Edmond J. Keller
University of Wisconsin, Madison, 1974
Office: 3361 Bunche Hall
Phone: (310) 825-2566
Fax: (310) 825-0778
UCLA Department of Political Science
4289 Bunche Hall
Los Angeles, CA 90095-1472
Comparative Politics and Race, Ethnicity and Politics
Edmond J. Keller is professor and former chair of Political Science, Director of the UCLA Globalization Research Center-Africa and former Director of the James S. Coleman African Studies Center at the University of California-Los Angeles. He specializes in comparative politics with an emphasis on Africa. Keller received his B.A. in Government from Louisiana State University in New Orleans, and his M.A. and Ph.D. from the University of Wisconsin, Madison. He has taught at Indiana University, Dartmouth College, the University of Wisconsin-Madison, Xavier University (New Orleans), and the University of California-Santa Barbara. Keller has been a visiting research scholar at the Institute for Development Studies (Nairobi, Kenya), the Bureau of Educational Research (Nairobi), the United Nations Economic Commission for Africa, the Africa Institute of South Africa, and the University of California-Berkeley Institute for International Studies. Also, he has consulted widely on issues relating to African Development and public policy, and, more recently, on the process of political transitions in Africa, and on African regional security issues.
Among his professional activities, Keller served on the Council of the American Political Science Association (APSA), 2000-2002; Executive Committee of the Comparative Politics Section of the APSA, 1996-1998; and in 2007-2008 his was co-program Chair (with Jane Junn), for the APSA 2008 Annual Meeting. He has also served on the Editorial Board of the Western Political Science Association and the National Journal of Political Science; as Editor of the Journal of African Policy Studies, as treasurer for the North American Chapter of the African Journal of Political Science, and as vice president and president of the African Studies Association. Keller was the recipient of the African Studies Distinguished Africanist Award for 2008.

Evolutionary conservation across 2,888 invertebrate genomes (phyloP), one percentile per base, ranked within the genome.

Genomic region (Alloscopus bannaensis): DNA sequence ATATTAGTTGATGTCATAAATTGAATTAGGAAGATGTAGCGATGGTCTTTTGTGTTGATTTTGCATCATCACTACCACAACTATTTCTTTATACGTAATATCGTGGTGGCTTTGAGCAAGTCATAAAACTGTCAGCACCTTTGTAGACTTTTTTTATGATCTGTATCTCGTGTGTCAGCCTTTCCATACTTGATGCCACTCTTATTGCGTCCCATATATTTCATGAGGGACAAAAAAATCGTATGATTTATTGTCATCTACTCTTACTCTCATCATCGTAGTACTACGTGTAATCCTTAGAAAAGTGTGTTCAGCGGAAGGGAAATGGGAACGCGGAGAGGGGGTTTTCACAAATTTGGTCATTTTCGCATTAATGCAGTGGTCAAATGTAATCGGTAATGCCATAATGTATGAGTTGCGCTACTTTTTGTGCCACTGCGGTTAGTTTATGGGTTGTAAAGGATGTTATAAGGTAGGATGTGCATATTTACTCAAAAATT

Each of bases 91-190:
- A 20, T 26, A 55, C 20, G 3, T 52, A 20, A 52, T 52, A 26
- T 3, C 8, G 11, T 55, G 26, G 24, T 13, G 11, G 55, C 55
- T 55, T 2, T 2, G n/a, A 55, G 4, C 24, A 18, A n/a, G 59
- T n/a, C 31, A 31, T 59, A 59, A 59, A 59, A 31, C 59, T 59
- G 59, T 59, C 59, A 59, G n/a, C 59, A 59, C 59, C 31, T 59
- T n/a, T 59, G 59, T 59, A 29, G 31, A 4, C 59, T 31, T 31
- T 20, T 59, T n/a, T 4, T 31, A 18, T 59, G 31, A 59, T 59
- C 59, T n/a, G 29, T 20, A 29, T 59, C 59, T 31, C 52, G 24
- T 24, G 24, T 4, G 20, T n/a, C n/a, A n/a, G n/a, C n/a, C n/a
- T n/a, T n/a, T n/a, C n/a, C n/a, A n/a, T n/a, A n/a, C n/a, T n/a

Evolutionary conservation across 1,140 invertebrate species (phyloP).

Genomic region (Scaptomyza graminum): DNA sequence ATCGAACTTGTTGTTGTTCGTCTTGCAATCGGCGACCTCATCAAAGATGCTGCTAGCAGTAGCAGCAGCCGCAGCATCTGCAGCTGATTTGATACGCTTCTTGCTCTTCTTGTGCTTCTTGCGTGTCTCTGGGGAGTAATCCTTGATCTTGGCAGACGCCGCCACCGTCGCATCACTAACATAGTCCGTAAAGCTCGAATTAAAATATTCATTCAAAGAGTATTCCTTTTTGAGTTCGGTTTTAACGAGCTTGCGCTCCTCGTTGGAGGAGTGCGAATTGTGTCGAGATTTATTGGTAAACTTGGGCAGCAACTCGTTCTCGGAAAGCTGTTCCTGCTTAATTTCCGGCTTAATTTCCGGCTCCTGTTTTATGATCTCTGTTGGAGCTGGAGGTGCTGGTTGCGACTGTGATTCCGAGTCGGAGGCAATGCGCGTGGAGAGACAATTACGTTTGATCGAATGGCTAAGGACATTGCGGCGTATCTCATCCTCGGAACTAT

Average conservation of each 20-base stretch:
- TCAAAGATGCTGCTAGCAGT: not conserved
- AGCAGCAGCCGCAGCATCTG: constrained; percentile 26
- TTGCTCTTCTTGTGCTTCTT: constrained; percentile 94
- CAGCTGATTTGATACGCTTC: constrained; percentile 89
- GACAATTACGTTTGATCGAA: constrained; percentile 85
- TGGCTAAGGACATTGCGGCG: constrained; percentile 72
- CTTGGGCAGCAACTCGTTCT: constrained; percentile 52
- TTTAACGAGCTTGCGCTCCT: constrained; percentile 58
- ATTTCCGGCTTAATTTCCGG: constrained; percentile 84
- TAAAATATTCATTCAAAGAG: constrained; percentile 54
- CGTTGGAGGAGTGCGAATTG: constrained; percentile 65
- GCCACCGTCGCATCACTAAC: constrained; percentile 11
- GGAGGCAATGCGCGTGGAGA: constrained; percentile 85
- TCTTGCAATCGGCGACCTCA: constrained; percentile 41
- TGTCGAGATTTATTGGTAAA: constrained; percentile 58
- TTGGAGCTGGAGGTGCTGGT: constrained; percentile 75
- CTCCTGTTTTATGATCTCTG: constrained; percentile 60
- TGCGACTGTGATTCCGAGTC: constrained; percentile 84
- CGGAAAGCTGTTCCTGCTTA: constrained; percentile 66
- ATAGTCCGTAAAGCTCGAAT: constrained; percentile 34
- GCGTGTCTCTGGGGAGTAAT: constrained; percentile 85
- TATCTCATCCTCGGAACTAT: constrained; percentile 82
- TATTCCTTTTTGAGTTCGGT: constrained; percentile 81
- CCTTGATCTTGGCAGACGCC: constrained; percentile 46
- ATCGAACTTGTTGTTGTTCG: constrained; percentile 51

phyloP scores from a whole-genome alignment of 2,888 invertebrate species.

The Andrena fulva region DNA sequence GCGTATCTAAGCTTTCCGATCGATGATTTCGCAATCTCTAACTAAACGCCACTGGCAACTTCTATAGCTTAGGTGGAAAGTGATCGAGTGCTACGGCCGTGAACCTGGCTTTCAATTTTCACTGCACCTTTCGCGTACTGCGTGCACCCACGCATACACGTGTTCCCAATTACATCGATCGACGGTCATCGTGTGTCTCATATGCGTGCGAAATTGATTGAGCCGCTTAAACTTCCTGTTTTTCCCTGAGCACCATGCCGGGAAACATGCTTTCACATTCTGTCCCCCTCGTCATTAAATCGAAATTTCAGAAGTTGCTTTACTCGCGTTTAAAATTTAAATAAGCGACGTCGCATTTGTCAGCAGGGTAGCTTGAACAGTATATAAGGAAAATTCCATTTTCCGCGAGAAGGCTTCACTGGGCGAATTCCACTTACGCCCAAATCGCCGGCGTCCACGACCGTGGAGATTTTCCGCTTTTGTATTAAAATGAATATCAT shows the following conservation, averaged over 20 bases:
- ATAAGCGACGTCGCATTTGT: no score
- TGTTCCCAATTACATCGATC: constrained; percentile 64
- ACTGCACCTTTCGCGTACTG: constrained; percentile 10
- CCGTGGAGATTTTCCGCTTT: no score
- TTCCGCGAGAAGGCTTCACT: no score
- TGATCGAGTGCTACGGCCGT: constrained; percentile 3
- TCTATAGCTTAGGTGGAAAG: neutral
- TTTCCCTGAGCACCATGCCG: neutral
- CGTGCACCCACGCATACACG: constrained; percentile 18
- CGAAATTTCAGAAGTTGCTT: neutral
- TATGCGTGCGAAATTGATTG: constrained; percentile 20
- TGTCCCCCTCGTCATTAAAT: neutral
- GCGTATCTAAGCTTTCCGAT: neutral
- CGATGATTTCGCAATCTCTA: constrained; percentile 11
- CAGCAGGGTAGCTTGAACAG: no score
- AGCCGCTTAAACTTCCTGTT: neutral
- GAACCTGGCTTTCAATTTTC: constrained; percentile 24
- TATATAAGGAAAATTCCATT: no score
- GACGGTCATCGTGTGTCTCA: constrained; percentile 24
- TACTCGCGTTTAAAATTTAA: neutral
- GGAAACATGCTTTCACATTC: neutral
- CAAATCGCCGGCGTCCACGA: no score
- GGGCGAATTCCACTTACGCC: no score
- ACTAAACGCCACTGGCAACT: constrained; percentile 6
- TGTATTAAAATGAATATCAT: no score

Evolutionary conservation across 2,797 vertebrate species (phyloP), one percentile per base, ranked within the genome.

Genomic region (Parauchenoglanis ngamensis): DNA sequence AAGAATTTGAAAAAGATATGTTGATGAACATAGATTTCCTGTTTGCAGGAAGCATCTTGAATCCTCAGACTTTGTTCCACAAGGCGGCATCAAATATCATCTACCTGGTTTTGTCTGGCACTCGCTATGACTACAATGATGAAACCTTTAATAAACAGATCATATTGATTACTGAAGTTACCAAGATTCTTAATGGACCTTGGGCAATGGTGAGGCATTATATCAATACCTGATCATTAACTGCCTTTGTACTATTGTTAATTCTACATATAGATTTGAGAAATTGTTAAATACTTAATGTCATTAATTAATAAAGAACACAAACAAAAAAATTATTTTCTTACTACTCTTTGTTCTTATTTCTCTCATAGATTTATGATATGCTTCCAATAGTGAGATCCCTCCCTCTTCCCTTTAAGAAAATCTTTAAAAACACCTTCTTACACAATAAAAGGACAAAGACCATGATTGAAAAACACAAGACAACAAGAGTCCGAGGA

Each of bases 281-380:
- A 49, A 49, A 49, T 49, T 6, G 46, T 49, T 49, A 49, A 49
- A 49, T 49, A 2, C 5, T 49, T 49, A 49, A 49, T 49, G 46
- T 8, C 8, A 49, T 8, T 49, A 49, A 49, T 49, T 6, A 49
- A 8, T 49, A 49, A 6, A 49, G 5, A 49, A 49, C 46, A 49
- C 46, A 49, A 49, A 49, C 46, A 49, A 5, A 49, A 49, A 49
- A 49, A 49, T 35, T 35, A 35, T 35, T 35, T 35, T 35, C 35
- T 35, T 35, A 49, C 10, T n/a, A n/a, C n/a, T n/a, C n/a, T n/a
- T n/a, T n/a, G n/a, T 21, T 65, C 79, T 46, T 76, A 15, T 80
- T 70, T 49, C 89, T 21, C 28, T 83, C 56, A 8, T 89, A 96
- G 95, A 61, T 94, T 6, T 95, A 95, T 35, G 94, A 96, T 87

Keller is the author of two monographs: Education, Manpower and Development: The Impact of Educational Policy in Kenya (1980) and Revolutionary Ethiopia: From Empire to People's Republic (1988). Professor Keller has also written more than 50 articles on African and African American politics, and has co-edited four books: Afro-marxist Regimes: Ideology and Public Policy (with Donald Rothchild, 1987); South Africa in Southern Africa: Domestic Change and International Conflict (with Louis Picard, 1989), and Africa in the New International Order: Rethinking State Sovereignty and Regional Security (with Donald Rothchild, 1996). Africa-US Relations: Strategic Encounters (with Donald Rothchild, 2006). Presently Keller's main research is on issues of political transitions in Africa, cultural pluralism and nationalism, and conflict and conflict management in Africa.
Trustee for the Human Community: Ralph J. Bunche, the United Nations, and the Decolonization of Africa
Robert A. Hill (Editor), Edmond J. Keller (Editor)
Ralph J. Bunche (1904-1971), winner of the Nobel Peace Prize in 1950, was a key U.S. diplomat in the planning and creation of the United Nations in 1945. In 1947, he was invited to join the permanent UN Secretariat as director of the new Trusteeship Department. In this position, Bunche played a key role in setting up the trusteeship system that provided important impetus for the postwar decolonization ending European control of Africa as well as an international framework for the oversight of the process after the Second World War. "Trustee for the Human Community" is the first volume to examine the totality of Bunche's unrivaled role in the struggle for African independence both as a key intellectual and an international diplomat and to illuminate it from the broader African American perspective. These commissioned essays examine the full range of Ralph Bunche's involvement in Africa. The scholars explore sensitive political issues, such as Bunche's role in the Congo and his views on the struggle in South Africa. "Trustee for the Human Community" stands as a monument to the profoundly important role of one of the greatest Americans in one of the greatest political movements in the history of the twentieth century.